Art to look at through a magnifying glass

Dalton Ghetti.

 

 

 

When pencils are not used for drawing, but as the raw material to carving. This is the work of Dalton Ghetti, a Brazilian carpenter that devotes his free time to work on pencils up to create these objects in miniature with which, no doubt, we won’t feel like sharpening them.

 

 

 

Dalton Ghetti.

 

 

 

Contrary to what one might think due to the little size of these pieces, Dalton invests in each of them an average time of two to three months, and even more in some of them. He got interested in this format when he was 25, though by then he counted on some experience as a sculptor. As he himself states: “One day, I took a pencil and I started to carve its point. The idea is to raise the attention of people towards little things. What’s little, is beautiful…”

 

 

 

 

Ant-Man (work for Marvel, London, 2015).

 

 

 

Slinkachu is a British artist that decided to make of the urban landscape his particular creation studio where he sets his universes in miniature. Despite the apparent contradiction between the dimensions of streets and buildings and his pieces, the result is fantastic.

 

 

 

Slinkachu.

 

 

 

Since 2006, Slinkachu tirelessly recreates tiny sceneries. His work of photography was included in the books Little People in the City (2009), Big Bad City (2010) and Global Model Village (2012).

 

 

Tatsuya Tanaka.

 

 

 

The Japanese artist Tatsuya Tanaka works since 2011 in creating a calendar with a daily image in miniature, where he reproduces scenes from everyday life, many times with a humour touch. As he explains, many of us share thoughts about how some little elements of common life seem like other things, such as the broccoli looks similar to a thick tree.

 

 

 

Tatsuya Tanaka.

 

 

 

This artist wanted to put together a catalogue of images to take advantage of these thoughts with a radical change of scale. The project is entitled Miniature Calendar.

 

The CEART opens this Thursday, November 14th in the room A an exhibition dedicated to this master of photography, which will be open to the public until February 9th. The show includes one of the artist's latest projects, focused on the hard work carried out by the miners of Serra Pelada, an open gold mine in the heart of Brazil where employees daily risked their lives.

Immigration, poverty, marginal life, slave labour, man's relationship with the land, the use of natural resources... are issues that have always fascinated Salgado. From the beginning of his career as a photographer, his work has opted to give visibility to the most disadvantaged groups and to create with his images a vivid and impressive visual story without fakes. With a raw black and white, this author's work transits between photo-reportage and naturalistic photography.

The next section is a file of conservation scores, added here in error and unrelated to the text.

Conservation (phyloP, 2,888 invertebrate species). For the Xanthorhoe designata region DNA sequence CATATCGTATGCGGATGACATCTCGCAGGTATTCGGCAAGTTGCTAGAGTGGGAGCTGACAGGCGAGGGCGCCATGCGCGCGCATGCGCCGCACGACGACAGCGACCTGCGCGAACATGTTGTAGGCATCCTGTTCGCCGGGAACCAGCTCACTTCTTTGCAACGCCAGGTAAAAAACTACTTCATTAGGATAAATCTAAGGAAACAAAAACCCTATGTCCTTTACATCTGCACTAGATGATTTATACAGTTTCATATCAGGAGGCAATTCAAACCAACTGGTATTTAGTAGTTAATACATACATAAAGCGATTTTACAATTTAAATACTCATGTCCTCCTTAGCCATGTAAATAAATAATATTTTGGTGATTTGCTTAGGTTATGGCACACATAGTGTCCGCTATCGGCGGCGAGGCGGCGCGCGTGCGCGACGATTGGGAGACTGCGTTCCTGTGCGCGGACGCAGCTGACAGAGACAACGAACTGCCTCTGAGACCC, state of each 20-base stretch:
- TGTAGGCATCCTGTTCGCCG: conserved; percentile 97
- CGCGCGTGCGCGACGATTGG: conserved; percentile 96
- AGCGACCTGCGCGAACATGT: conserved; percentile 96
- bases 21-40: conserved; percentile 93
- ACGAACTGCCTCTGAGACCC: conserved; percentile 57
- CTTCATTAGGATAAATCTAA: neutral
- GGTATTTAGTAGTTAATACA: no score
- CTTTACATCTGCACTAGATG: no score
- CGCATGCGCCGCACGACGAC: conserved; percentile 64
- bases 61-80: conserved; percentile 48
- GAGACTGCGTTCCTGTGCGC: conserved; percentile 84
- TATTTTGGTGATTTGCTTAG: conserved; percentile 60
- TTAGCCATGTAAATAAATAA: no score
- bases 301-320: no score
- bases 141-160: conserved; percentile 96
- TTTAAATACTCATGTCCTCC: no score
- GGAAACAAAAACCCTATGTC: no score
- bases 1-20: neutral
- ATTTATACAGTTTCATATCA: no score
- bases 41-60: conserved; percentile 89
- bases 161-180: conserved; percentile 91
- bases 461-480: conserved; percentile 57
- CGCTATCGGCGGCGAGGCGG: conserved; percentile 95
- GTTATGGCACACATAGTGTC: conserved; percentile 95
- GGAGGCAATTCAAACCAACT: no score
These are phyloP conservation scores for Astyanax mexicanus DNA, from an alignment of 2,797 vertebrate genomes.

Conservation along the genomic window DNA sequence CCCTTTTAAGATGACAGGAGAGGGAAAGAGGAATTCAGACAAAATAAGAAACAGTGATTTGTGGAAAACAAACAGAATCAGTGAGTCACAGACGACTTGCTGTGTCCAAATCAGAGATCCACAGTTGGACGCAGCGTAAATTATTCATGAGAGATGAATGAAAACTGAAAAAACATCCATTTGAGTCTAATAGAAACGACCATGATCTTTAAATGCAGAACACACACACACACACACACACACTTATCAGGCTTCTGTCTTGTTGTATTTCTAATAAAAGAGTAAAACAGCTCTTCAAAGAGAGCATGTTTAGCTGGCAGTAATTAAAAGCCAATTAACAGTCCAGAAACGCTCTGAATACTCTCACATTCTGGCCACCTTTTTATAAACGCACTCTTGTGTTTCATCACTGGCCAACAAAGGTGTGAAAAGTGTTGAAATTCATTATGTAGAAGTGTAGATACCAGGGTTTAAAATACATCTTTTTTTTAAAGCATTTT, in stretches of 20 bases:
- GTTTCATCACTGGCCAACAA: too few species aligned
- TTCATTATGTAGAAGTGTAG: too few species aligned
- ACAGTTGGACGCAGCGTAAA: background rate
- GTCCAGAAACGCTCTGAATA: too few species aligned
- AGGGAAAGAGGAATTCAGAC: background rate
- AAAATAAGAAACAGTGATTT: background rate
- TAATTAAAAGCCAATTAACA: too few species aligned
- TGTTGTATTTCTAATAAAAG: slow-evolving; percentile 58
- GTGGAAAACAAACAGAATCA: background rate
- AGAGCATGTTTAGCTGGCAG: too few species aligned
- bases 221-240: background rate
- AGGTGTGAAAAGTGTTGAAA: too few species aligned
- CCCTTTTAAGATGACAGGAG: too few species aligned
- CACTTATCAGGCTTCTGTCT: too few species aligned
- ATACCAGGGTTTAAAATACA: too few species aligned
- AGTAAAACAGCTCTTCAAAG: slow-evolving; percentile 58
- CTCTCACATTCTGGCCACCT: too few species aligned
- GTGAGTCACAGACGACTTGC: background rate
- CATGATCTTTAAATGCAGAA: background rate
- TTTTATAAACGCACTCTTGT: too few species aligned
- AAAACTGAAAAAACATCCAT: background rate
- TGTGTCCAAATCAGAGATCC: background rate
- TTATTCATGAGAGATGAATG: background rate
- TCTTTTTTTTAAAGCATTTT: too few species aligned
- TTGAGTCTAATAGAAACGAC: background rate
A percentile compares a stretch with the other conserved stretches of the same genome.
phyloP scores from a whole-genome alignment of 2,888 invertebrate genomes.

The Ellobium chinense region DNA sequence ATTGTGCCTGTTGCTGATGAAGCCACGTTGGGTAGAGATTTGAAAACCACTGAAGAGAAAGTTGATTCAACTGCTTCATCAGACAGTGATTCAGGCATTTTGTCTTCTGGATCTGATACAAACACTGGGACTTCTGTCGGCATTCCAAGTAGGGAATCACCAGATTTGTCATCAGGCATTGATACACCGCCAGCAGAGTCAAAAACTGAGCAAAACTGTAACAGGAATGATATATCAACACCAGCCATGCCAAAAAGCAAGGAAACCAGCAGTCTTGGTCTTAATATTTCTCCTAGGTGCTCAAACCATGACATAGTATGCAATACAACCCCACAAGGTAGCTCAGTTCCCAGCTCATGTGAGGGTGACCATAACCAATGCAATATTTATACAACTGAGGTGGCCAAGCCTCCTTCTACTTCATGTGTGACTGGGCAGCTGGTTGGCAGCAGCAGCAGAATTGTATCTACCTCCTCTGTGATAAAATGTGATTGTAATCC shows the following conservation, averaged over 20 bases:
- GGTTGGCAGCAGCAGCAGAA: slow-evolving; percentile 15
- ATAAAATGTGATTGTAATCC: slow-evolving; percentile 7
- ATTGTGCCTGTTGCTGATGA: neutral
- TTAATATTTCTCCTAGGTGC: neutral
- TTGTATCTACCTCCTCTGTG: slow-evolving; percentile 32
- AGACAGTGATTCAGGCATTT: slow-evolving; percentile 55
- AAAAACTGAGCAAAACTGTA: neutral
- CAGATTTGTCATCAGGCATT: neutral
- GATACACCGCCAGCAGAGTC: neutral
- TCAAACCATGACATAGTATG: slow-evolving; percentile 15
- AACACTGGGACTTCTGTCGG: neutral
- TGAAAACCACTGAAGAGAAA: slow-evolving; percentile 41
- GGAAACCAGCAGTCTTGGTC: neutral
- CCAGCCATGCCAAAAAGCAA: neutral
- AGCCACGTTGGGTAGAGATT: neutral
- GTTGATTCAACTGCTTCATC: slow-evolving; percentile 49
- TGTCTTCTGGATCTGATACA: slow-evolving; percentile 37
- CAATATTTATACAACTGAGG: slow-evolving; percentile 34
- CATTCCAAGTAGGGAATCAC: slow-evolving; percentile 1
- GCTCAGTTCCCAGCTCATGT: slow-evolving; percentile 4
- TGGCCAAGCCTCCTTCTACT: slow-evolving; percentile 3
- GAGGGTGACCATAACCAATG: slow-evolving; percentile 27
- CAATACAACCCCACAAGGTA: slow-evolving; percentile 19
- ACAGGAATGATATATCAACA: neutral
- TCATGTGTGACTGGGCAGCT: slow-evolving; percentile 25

And the idea that permeates all his work is human dignity. Salgado portrays employees, miners and gatherers from a purely humanistic approach that wants to value their integrity, their strength and their resilience.

“If you photograph a human, so that he is not represented in a noble way, there is no reason to take the picture. That is my way of seeing things.”

Salgado entered this discipline long after completing his studies in economics between Brazil and the United States, and a doctorate in statistics in France. But in 1973 his life took a turn, and he decided to start his career as a photographer. He achieved to work at the Gamma Agency and Magnum Photos for more than 15 years until in 1994 he founded his own agency “Amazonas Imagen”.

With the “Gold” project, the photographer portrays a harsh reality that takes place in the Serra Pelada mine, a name given to a totally devastated and anarchically excavated mining enclave, the world's largest open-pit gold mine, through which more than 50,000 people have passed. In the heat of the legends about the mysterious “El Dorado”, the enthusiasm for this precious metal led to the development of strenuous exploitation practices for the workers and to originate tales of grief and glory, of human victory and defeat between the soil, the tunnels and the cargo baskets.

The CEART exhibition brings together Salgado's full portfolio in his characteristical black and white and large-format photographs that leave no one indifferent.